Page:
Cuban authorities have refused to include questions about Cubans' sexual orientation or transgender status and about same-sex relationships despite calls from a prominent LGBT activist who is now calling on LGBTs to mark themselves in even though Cuba’s National Bureau of Statistics and Information will not count them.
Activist and blogger Francisco Rodriguez wrote that his lobbying of the Bureau to collect information on LGBTs had fallen on deaf ears, despite campaigning on the issue since November last year.
‘I therefore call on all homosexuals, bisexuals and transsexuals to make themselves known to Census enumerators,’ Rodriguez wrote.
‘Homosexual people living together have the right to declare their consensual unions to enumerators and ask to enroll as a couple in the census questionnaire, although their statistics will not be counted by the Bureau.
‘For gays and lesbians in committed relationships with a partner who does not live in your home, you have the right to ask the enumerators to not record you as single, but "united" with another person of the same sex.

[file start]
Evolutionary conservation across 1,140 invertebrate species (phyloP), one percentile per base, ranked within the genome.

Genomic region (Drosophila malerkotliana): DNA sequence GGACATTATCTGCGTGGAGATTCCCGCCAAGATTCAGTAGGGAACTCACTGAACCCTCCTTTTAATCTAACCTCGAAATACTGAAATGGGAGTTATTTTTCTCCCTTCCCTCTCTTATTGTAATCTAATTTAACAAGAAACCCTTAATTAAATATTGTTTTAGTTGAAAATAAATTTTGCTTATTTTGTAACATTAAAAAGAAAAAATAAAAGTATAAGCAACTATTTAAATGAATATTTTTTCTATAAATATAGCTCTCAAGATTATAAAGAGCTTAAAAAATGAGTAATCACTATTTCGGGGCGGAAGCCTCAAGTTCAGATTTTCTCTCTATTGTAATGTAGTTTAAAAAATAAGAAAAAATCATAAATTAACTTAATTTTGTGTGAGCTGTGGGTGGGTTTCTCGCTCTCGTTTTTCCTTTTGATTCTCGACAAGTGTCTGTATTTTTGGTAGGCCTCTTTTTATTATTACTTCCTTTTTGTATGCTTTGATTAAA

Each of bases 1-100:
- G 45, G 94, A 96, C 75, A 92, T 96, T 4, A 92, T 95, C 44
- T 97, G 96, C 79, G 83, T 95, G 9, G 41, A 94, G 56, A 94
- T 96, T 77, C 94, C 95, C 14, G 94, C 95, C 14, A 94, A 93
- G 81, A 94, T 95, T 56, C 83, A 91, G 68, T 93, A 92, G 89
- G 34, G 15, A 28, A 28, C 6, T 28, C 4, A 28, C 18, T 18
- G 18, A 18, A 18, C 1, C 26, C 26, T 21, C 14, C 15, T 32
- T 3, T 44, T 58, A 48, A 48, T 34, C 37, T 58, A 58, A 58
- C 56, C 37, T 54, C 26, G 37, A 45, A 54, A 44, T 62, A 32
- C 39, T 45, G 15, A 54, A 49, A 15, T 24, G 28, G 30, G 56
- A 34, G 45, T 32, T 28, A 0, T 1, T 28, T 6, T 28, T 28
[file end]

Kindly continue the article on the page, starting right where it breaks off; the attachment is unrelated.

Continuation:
‘Transgender people are entitled to file as a woman or man, according to their preferred gender identity, even when their sexual organs do not correspond, and ask for that to be recorded in the census questionnaire. Their answers cannot be questioned by enumerators … and they need not show any identification document to support the information they provide.’
Rodriguez also proposed that LGBT Cubans display the rainbow flag outside their homes, in protest at the Bureau’s decision not to count them, from September 15 until they had been visited by census enumerators.
The Cuban national census will take place between September 15 and 24 this year.
Cuba has made great strides in recent years thanks to the work of Mariela Castro, director of the Cuban National Sex Education Centre CENESEX and daughter of President Raul Castro.
Mariela Castro has suggested that the Government may introduce civil unions later this year but in the meantime Cuban LGBTs lack legal recognition of their relationships and some have become frustrated with the pace of reform.